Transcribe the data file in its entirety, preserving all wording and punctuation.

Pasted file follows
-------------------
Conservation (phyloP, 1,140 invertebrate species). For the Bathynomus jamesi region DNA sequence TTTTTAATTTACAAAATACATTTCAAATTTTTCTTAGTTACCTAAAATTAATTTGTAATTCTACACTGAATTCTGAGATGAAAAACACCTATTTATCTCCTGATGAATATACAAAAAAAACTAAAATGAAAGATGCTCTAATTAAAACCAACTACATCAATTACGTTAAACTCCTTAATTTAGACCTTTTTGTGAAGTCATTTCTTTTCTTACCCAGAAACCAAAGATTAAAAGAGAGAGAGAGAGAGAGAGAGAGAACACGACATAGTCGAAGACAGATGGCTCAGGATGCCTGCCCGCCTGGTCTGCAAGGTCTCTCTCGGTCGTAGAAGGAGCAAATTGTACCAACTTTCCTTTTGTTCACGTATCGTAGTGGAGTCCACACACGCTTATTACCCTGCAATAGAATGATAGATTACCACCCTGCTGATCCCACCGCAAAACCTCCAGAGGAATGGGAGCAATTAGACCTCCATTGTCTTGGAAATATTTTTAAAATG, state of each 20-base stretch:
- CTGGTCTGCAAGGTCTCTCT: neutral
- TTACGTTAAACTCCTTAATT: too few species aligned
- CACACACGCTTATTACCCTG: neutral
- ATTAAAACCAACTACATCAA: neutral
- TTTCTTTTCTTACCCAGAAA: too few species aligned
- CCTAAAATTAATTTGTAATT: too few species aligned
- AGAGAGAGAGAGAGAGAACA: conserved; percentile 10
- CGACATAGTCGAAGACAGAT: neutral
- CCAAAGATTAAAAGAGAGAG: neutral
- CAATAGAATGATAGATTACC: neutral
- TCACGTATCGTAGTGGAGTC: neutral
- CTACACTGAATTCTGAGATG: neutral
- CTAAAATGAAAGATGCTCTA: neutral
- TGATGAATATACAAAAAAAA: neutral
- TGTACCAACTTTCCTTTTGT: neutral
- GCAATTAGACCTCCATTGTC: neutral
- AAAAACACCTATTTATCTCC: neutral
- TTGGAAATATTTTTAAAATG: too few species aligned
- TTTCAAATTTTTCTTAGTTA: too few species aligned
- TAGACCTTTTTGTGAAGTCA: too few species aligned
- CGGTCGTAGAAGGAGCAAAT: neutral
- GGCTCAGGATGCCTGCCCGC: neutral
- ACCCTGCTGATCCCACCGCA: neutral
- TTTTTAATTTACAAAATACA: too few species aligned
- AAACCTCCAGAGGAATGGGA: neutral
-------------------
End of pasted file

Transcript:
Conservation (phyloP, 1,140 invertebrate species). For the Bathynomus jamesi region DNA sequence TTTTTAATTTACAAAATACATTTCAAATTTTTCTTAGTTACCTAAAATTAATTTGTAATTCTACACTGAATTCTGAGATGAAAAACACCTATTTATCTCCTGATGAATATACAAAAAAAACTAAAATGAAAGATGCTCTAATTAAAACCAACTACATCAATTACGTTAAACTCCTTAATTTAGACCTTTTTGTGAAGTCATTTCTTTTCTTACCCAGAAACCAAAGATTAAAAGAGAGAGAGAGAGAGAGAGAGAGAACACGACATAGTCGAAGACAGATGGCTCAGGATGCCTGCCCGCCTGGTCTGCAAGGTCTCTCTCGGTCGTAGAAGGAGCAAATTGTACCAACTTTCCTTTTGTTCACGTATCGTAGTGGAGTCCACACACGCTTATTACCCTGCAATAGAATGATAGATTACCACCCTGCTGATCCCACCGCAAAACCTCCAGAGGAATGGGAGCAATTAGACCTCCATTGTCTTGGAAATATTTTTAAAATG, state of each 20-base stretch:
- CTGGTCTGCAAGGTCTCTCT: neutral
- TTACGTTAAACTCCTTAATT: too few species aligned
- CACACACGCTTATTACCCTG: neutral
- ATTAAAACCAACTACATCAA: neutral
- TTTCTTTTCTTACCCAGAAA: too few species aligned
- CCTAAAATTAATTTGTAATT: too few species aligned
- AGAGAGAGAGAGAGAGAACA: conserved; percentile 10
- CGACATAGTCGAAGACAGAT: neutral
- CCAAAGATTAAAAGAGAGAG: neutral
- CAATAGAATGATAGATTACC: neutral
- TCACGTATCGTAGTGGAGTC: neutral
- CTACACTGAATTCTGAGATG: neutral
- CTAAAATGAAAGATGCTCTA: neutral
- TGATGAATATACAAAAAAAA: neutral
- TGTACCAACTTTCCTTTTGT: neutral
- GCAATTAGACCTCCATTGTC: neutral
- AAAAACACCTATTTATCTCC: neutral
- TTGGAAATATTTTTAAAATG: too few species aligned
- TTTCAAATTTTTCTTAGTTA: too few species aligned
- TAGACCTTTTTGTGAAGTCA: too few species aligned
- CGGTCGTAGAAGGAGCAAAT: neutral
- GGCTCAGGATGCCTGCCCGC: neutral
- ACCCTGCTGATCCCACCGCA: neutral
- TTTTTAATTTACAAAATACA: too few species aligned
- AAACCTCCAGAGGAATGGGA: neutral